Maintaining the life of your Vacuum Cleaner – Things to NEVER VACUUM
We know you love your vacuum, and we love our vacuums too. We depend on our vacuums to help us clean so many messes in our Northern Virginia homes. But there are some things you shouldn’t use your vacuum to clean up. What is it that is unsafe to vacuum up? The experts at AceVacuums will tell you.
- Liquids: Never vacuum up water or any other type of liquid with your vacuum cleaner. Mixing water with electricity is a recipe for disaster. At best, you would need vacuum cleaner repair; at worst, you could electrocute yourself. Manufacturers make vacuum cleaners that are specially designed to vacuum up the water and other liquids. The best known is probably Shop-Vac, but there are other brands out there as well. While you can vacuum pool water with a wet/dry vacuum, it would take a long time. Wet/dry vacuums usually hold about five to 10 gallons of water, and most home pools hold more than 10,000 gallons of water, so while you could technically clean your pool with a wet/dry vacuum, you probably wouldn’t want to.
One exception would be if you wanted to vacuum a particular area. For instance, if someone vomited in your pool, you could quickly remove it with a wet/dry vacuum, limiting the spread of bacteria.
Although wet/dry vacuums are designed to safely vacuum liquids, the risk of electrocution is not eliminated with these devices. That’s why you should always plug your wet/dry vac into a GFCI outlet to protect yourself. These devices will cut power in dangerous situations.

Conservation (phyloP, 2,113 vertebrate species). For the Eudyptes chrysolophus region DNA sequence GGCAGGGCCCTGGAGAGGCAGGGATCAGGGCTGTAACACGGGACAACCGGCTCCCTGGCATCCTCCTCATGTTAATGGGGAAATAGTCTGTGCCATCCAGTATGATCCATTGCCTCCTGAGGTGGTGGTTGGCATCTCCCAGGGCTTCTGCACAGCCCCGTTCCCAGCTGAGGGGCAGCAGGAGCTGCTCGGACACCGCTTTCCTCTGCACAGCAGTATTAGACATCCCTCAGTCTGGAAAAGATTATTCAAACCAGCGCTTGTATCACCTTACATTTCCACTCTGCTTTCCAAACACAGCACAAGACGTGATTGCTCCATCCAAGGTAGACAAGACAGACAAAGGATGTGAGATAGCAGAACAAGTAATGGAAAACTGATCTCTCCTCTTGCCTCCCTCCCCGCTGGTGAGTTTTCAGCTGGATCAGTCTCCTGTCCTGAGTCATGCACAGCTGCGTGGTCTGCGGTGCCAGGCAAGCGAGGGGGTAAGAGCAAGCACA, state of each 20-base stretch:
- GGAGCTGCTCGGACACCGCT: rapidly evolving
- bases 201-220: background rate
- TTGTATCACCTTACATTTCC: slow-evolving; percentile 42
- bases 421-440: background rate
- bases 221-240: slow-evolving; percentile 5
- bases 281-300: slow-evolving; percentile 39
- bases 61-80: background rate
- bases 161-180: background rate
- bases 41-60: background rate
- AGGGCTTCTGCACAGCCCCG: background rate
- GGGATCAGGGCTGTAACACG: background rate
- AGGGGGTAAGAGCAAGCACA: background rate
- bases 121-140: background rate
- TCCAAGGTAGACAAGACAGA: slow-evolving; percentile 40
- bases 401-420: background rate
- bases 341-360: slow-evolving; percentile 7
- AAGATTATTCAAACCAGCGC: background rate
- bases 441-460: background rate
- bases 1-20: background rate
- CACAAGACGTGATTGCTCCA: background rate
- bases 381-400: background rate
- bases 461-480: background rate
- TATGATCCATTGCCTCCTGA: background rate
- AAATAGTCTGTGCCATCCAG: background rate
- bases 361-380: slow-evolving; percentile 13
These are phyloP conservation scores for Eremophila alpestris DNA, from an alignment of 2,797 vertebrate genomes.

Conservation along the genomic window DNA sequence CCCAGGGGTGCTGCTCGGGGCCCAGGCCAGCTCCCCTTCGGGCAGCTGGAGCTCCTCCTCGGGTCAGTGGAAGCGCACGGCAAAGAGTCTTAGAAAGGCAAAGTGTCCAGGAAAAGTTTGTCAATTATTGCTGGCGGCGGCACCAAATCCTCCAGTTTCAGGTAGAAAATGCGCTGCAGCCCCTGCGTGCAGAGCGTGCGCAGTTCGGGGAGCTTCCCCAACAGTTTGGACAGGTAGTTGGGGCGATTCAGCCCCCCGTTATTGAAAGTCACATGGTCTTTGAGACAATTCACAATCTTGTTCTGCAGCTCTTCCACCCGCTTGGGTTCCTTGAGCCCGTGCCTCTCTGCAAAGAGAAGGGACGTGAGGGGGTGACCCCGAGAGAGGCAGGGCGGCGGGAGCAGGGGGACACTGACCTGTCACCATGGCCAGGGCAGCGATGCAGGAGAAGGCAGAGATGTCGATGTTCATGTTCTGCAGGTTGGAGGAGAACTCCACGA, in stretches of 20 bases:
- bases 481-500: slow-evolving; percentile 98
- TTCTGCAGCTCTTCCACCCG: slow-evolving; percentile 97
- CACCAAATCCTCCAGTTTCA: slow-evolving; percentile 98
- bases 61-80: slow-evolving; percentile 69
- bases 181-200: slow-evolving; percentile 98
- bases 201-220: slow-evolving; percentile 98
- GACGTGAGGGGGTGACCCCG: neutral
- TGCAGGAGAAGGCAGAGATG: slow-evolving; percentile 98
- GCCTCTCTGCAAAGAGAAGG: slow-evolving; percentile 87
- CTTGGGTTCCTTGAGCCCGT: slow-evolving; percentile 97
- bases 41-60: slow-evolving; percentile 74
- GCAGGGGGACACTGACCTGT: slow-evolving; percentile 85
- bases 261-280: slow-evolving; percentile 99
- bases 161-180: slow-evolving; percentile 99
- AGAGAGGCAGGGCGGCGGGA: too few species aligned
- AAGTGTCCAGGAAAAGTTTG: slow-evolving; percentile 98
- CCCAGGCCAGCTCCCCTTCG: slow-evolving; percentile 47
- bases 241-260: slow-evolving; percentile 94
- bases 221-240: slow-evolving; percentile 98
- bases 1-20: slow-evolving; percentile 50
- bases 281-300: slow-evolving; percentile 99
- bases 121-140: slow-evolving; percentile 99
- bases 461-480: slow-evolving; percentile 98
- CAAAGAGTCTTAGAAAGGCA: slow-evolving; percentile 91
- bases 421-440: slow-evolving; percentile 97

Also, even though we say you can vacuum “liquids” with a wet/dry vac, we mean safe liquids like water and juice. You can use a wet/dry vac to vacuum up urine, but never vacuum flammable liquids like gasoline. Your vacuum could easily explode.
If you accidentally vacuum up something wet, turn your vacuum off, unplug it and bring it into AceVacuums to see if you need vacuum repair.
- Bugs: Vacuuming up bugs does not kill them; it simply moves them inside your vacuum cleaner.Depending on what type of bug you just vacuumed, you could be making the situation worse. For instance, if you vacuumed up a spider, you probably won’t see him again anytime soon. But if you vacuum up ants or roaches, they may continue to live in your vacuum bag, eating crumbs and other food scraps you may have vacuumed earlier.